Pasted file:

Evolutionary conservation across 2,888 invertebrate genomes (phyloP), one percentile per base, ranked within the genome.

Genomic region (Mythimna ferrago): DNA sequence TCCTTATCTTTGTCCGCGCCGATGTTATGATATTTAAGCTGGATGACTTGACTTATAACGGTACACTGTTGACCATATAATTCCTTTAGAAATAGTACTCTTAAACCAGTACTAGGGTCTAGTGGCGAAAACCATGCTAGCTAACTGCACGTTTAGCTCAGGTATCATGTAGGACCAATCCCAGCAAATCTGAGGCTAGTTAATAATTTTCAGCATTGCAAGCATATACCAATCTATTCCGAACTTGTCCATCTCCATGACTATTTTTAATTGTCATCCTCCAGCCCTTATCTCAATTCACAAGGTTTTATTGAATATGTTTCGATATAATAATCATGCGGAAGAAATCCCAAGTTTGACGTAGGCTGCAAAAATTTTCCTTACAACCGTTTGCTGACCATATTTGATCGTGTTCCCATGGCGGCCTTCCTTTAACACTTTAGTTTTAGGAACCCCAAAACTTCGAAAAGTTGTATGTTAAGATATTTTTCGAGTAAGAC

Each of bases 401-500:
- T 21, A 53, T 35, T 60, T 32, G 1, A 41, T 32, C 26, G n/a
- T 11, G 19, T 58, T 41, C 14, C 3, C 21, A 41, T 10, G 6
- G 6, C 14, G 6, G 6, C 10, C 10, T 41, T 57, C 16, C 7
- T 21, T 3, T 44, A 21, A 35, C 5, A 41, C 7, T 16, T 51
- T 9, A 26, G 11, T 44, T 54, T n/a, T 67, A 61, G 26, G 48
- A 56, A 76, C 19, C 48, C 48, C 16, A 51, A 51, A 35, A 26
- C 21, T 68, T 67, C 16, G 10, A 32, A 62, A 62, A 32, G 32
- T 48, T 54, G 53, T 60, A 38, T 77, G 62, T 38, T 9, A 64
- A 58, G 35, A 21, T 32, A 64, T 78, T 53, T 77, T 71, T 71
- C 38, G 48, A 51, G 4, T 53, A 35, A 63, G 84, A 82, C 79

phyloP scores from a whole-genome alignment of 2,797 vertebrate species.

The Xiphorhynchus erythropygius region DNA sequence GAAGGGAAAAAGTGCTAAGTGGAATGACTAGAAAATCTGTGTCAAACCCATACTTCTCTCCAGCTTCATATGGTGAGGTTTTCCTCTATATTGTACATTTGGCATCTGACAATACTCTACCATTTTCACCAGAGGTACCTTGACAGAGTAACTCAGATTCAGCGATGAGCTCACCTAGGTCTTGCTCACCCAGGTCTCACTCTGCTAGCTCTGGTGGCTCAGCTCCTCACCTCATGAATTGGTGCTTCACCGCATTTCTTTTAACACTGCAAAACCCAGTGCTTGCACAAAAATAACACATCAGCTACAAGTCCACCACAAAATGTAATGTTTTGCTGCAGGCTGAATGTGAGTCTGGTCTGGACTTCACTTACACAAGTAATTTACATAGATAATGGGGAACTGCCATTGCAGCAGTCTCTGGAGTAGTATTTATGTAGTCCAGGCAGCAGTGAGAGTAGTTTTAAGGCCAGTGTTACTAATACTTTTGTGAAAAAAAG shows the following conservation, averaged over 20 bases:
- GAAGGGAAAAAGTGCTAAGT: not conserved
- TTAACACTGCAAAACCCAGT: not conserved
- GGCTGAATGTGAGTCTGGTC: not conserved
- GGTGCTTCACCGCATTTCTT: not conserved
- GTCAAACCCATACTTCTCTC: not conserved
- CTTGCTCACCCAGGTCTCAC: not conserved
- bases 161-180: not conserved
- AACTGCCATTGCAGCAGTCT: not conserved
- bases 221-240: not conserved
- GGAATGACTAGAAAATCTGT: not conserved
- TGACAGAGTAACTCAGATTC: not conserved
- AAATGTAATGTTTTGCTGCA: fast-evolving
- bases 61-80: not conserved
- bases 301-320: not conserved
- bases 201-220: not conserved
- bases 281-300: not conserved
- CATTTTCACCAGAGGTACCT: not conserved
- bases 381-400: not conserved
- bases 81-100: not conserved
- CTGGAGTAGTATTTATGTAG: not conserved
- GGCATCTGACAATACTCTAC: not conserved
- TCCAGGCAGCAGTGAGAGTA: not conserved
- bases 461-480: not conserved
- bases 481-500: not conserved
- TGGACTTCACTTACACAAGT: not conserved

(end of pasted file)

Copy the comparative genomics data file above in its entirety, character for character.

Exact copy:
Evolutionary conservation across 2,888 invertebrate genomes (phyloP), one percentile per base, ranked within the genome.

Genomic region (Mythimna ferrago): DNA sequence TCCTTATCTTTGTCCGCGCCGATGTTATGATATTTAAGCTGGATGACTTGACTTATAACGGTACACTGTTGACCATATAATTCCTTTAGAAATAGTACTCTTAAACCAGTACTAGGGTCTAGTGGCGAAAACCATGCTAGCTAACTGCACGTTTAGCTCAGGTATCATGTAGGACCAATCCCAGCAAATCTGAGGCTAGTTAATAATTTTCAGCATTGCAAGCATATACCAATCTATTCCGAACTTGTCCATCTCCATGACTATTTTTAATTGTCATCCTCCAGCCCTTATCTCAATTCACAAGGTTTTATTGAATATGTTTCGATATAATAATCATGCGGAAGAAATCCCAAGTTTGACGTAGGCTGCAAAAATTTTCCTTACAACCGTTTGCTGACCATATTTGATCGTGTTCCCATGGCGGCCTTCCTTTAACACTTTAGTTTTAGGAACCCCAAAACTTCGAAAAGTTGTATGTTAAGATATTTTTCGAGTAAGAC

Each of bases 401-500:
- T 21, A 53, T 35, T 60, T 32, G 1, A 41, T 32, C 26, G n/a
- T 11, G 19, T 58, T 41, C 14, C 3, C 21, A 41, T 10, G 6
- G 6, C 14, G 6, G 6, C 10, C 10, T 41, T 57, C 16, C 7
- T 21, T 3, T 44, A 21, A 35, C 5, A 41, C 7, T 16, T 51
- T 9, A 26, G 11, T 44, T 54, T n/a, T 67, A 61, G 26, G 48
- A 56, A 76, C 19, C 48, C 48, C 16, A 51, A 51, A 35, A 26
- C 21, T 68, T 67, C 16, G 10, A 32, A 62, A 62, A 32, G 32
- T 48, T 54, G 53, T 60, A 38, T 77, G 62, T 38, T 9, A 64
- A 58, G 35, A 21, T 32, A 64, T 78, T 53, T 77, T 71, T 71
- C 38, G 48, A 51, G 4, T 53, A 35, A 63, G 84, A 82, C 79

phyloP scores from a whole-genome alignment of 2,797 vertebrate species.

The Xiphorhynchus erythropygius region DNA sequence GAAGGGAAAAAGTGCTAAGTGGAATGACTAGAAAATCTGTGTCAAACCCATACTTCTCTCCAGCTTCATATGGTGAGGTTTTCCTCTATATTGTACATTTGGCATCTGACAATACTCTACCATTTTCACCAGAGGTACCTTGACAGAGTAACTCAGATTCAGCGATGAGCTCACCTAGGTCTTGCTCACCCAGGTCTCACTCTGCTAGCTCTGGTGGCTCAGCTCCTCACCTCATGAATTGGTGCTTCACCGCATTTCTTTTAACACTGCAAAACCCAGTGCTTGCACAAAAATAACACATCAGCTACAAGTCCACCACAAAATGTAATGTTTTGCTGCAGGCTGAATGTGAGTCTGGTCTGGACTTCACTTACACAAGTAATTTACATAGATAATGGGGAACTGCCATTGCAGCAGTCTCTGGAGTAGTATTTATGTAGTCCAGGCAGCAGTGAGAGTAGTTTTAAGGCCAGTGTTACTAATACTTTTGTGAAAAAAAG shows the following conservation, averaged over 20 bases:
- GAAGGGAAAAAGTGCTAAGT: not conserved
- TTAACACTGCAAAACCCAGT: not conserved
- GGCTGAATGTGAGTCTGGTC: not conserved
- GGTGCTTCACCGCATTTCTT: not conserved
- GTCAAACCCATACTTCTCTC: not conserved
- CTTGCTCACCCAGGTCTCAC: not conserved
- bases 161-180: not conserved
- AACTGCCATTGCAGCAGTCT: not conserved
- bases 221-240: not conserved
- GGAATGACTAGAAAATCTGT: not conserved
- TGACAGAGTAACTCAGATTC: not conserved
- AAATGTAATGTTTTGCTGCA: fast-evolving
- bases 61-80: not conserved
- bases 301-320: not conserved
- bases 201-220: not conserved
- bases 281-300: not conserved
- CATTTTCACCAGAGGTACCT: not conserved
- bases 381-400: not conserved
- bases 81-100: not conserved
- CTGGAGTAGTATTTATGTAG: not conserved
- GGCATCTGACAATACTCTAC: not conserved
- TCCAGGCAGCAGTGAGAGTA: not conserved
- bases 461-480: not conserved
- bases 481-500: not conserved
- TGGACTTCACTTACACAAGT: not conserved